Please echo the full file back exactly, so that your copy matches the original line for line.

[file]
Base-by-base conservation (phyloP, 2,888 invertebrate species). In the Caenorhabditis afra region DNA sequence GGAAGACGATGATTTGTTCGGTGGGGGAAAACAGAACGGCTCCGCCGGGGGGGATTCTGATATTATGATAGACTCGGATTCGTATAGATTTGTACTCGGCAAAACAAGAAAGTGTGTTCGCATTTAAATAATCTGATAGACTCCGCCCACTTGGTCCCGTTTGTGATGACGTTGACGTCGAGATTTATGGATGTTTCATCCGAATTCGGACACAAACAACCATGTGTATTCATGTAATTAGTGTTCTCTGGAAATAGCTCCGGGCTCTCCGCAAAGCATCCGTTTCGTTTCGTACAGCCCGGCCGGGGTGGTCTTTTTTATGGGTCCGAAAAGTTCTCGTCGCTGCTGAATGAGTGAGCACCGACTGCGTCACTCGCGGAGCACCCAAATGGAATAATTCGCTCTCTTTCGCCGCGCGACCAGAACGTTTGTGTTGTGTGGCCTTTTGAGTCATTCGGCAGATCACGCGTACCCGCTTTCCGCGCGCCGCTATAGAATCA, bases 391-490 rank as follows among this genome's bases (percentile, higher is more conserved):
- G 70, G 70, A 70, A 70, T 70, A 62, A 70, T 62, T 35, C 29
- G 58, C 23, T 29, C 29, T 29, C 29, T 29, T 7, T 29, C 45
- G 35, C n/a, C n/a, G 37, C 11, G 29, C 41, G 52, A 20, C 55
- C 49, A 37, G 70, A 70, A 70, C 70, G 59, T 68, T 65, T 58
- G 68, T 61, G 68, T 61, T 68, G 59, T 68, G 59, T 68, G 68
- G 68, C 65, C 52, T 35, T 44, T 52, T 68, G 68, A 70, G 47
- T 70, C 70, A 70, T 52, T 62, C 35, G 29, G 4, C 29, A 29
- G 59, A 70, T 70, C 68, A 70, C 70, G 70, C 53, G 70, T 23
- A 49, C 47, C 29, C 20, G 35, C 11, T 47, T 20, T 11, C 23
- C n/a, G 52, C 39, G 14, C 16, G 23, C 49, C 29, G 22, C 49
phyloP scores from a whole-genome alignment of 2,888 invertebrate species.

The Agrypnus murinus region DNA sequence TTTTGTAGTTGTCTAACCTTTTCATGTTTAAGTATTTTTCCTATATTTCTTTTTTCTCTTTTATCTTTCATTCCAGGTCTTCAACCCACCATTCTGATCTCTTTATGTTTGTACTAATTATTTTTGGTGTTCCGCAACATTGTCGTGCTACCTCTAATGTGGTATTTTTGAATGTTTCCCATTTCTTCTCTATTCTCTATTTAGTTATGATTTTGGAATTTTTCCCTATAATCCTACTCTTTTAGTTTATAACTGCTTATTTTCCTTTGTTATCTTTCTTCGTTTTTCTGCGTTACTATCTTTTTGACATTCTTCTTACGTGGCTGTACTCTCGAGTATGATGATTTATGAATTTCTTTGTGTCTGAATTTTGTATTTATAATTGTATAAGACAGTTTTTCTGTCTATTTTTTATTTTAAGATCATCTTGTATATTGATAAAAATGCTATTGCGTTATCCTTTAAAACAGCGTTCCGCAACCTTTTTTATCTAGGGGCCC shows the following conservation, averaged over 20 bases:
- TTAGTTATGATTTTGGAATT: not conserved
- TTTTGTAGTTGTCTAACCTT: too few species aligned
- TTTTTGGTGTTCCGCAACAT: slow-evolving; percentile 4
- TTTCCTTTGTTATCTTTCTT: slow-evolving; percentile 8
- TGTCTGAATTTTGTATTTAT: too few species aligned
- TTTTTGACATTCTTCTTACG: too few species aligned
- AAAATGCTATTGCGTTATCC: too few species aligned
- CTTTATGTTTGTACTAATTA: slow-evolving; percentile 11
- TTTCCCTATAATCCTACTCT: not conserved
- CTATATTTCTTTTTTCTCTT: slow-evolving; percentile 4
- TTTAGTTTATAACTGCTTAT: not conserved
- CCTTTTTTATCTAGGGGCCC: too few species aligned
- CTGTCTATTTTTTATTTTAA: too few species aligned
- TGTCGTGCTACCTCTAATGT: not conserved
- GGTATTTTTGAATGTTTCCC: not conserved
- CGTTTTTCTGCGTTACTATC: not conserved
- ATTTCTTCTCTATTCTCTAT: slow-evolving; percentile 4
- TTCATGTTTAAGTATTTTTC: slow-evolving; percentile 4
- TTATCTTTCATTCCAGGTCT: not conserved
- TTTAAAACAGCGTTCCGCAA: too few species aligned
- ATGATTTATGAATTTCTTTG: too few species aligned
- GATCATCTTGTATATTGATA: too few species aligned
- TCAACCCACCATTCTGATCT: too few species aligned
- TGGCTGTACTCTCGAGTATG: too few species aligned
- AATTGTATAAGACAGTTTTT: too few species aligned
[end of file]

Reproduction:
Base-by-base conservation (phyloP, 2,888 invertebrate species). In the Caenorhabditis afra region DNA sequence GGAAGACGATGATTTGTTCGGTGGGGGAAAACAGAACGGCTCCGCCGGGGGGGATTCTGATATTATGATAGACTCGGATTCGTATAGATTTGTACTCGGCAAAACAAGAAAGTGTGTTCGCATTTAAATAATCTGATAGACTCCGCCCACTTGGTCCCGTTTGTGATGACGTTGACGTCGAGATTTATGGATGTTTCATCCGAATTCGGACACAAACAACCATGTGTATTCATGTAATTAGTGTTCTCTGGAAATAGCTCCGGGCTCTCCGCAAAGCATCCGTTTCGTTTCGTACAGCCCGGCCGGGGTGGTCTTTTTTATGGGTCCGAAAAGTTCTCGTCGCTGCTGAATGAGTGAGCACCGACTGCGTCACTCGCGGAGCACCCAAATGGAATAATTCGCTCTCTTTCGCCGCGCGACCAGAACGTTTGTGTTGTGTGGCCTTTTGAGTCATTCGGCAGATCACGCGTACCCGCTTTCCGCGCGCCGCTATAGAATCA, bases 391-490 rank as follows among this genome's bases (percentile, higher is more conserved):
- G 70, G 70, A 70, A 70, T 70, A 62, A 70, T 62, T 35, C 29
- G 58, C 23, T 29, C 29, T 29, C 29, T 29, T 7, T 29, C 45
- G 35, C n/a, C n/a, G 37, C 11, G 29, C 41, G 52, A 20, C 55
- C 49, A 37, G 70, A 70, A 70, C 70, G 59, T 68, T 65, T 58
- G 68, T 61, G 68, T 61, T 68, G 59, T 68, G 59, T 68, G 68
- G 68, C 65, C 52, T 35, T 44, T 52, T 68, G 68, A 70, G 47
- T 70, C 70, A 70, T 52, T 62, C 35, G 29, G 4, C 29, A 29
- G 59, A 70, T 70, C 68, A 70, C 70, G 70, C 53, G 70, T 23
- A 49, C 47, C 29, C 20, G 35, C 11, T 47, T 20, T 11, C 23
- C n/a, G 52, C 39, G 14, C 16, G 23, C 49, C 29, G 22, C 49
phyloP scores from a whole-genome alignment of 2,888 invertebrate species.

The Agrypnus murinus region DNA sequence TTTTGTAGTTGTCTAACCTTTTCATGTTTAAGTATTTTTCCTATATTTCTTTTTTCTCTTTTATCTTTCATTCCAGGTCTTCAACCCACCATTCTGATCTCTTTATGTTTGTACTAATTATTTTTGGTGTTCCGCAACATTGTCGTGCTACCTCTAATGTGGTATTTTTGAATGTTTCCCATTTCTTCTCTATTCTCTATTTAGTTATGATTTTGGAATTTTTCCCTATAATCCTACTCTTTTAGTTTATAACTGCTTATTTTCCTTTGTTATCTTTCTTCGTTTTTCTGCGTTACTATCTTTTTGACATTCTTCTTACGTGGCTGTACTCTCGAGTATGATGATTTATGAATTTCTTTGTGTCTGAATTTTGTATTTATAATTGTATAAGACAGTTTTTCTGTCTATTTTTTATTTTAAGATCATCTTGTATATTGATAAAAATGCTATTGCGTTATCCTTTAAAACAGCGTTCCGCAACCTTTTTTATCTAGGGGCCC shows the following conservation, averaged over 20 bases:
- TTAGTTATGATTTTGGAATT: not conserved
- TTTTGTAGTTGTCTAACCTT: too few species aligned
- TTTTTGGTGTTCCGCAACAT: slow-evolving; percentile 4
- TTTCCTTTGTTATCTTTCTT: slow-evolving; percentile 8
- TGTCTGAATTTTGTATTTAT: too few species aligned
- TTTTTGACATTCTTCTTACG: too few species aligned
- AAAATGCTATTGCGTTATCC: too few species aligned
- CTTTATGTTTGTACTAATTA: slow-evolving; percentile 11
- TTTCCCTATAATCCTACTCT: not conserved
- CTATATTTCTTTTTTCTCTT: slow-evolving; percentile 4
- TTTAGTTTATAACTGCTTAT: not conserved
- CCTTTTTTATCTAGGGGCCC: too few species aligned
- CTGTCTATTTTTTATTTTAA: too few species aligned
- TGTCGTGCTACCTCTAATGT: not conserved
- GGTATTTTTGAATGTTTCCC: not conserved
- CGTTTTTCTGCGTTACTATC: not conserved
- ATTTCTTCTCTATTCTCTAT: slow-evolving; percentile 4
- TTCATGTTTAAGTATTTTTC: slow-evolving; percentile 4
- TTATCTTTCATTCCAGGTCT: not conserved
- TTTAAAACAGCGTTCCGCAA: too few species aligned
- ATGATTTATGAATTTCTTTG: too few species aligned
- GATCATCTTGTATATTGATA: too few species aligned
- TCAACCCACCATTCTGATCT: too few species aligned
- TGGCTGTACTCTCGAGTATG: too few species aligned
- AATTGTATAAGACAGTTTTT: too few species aligned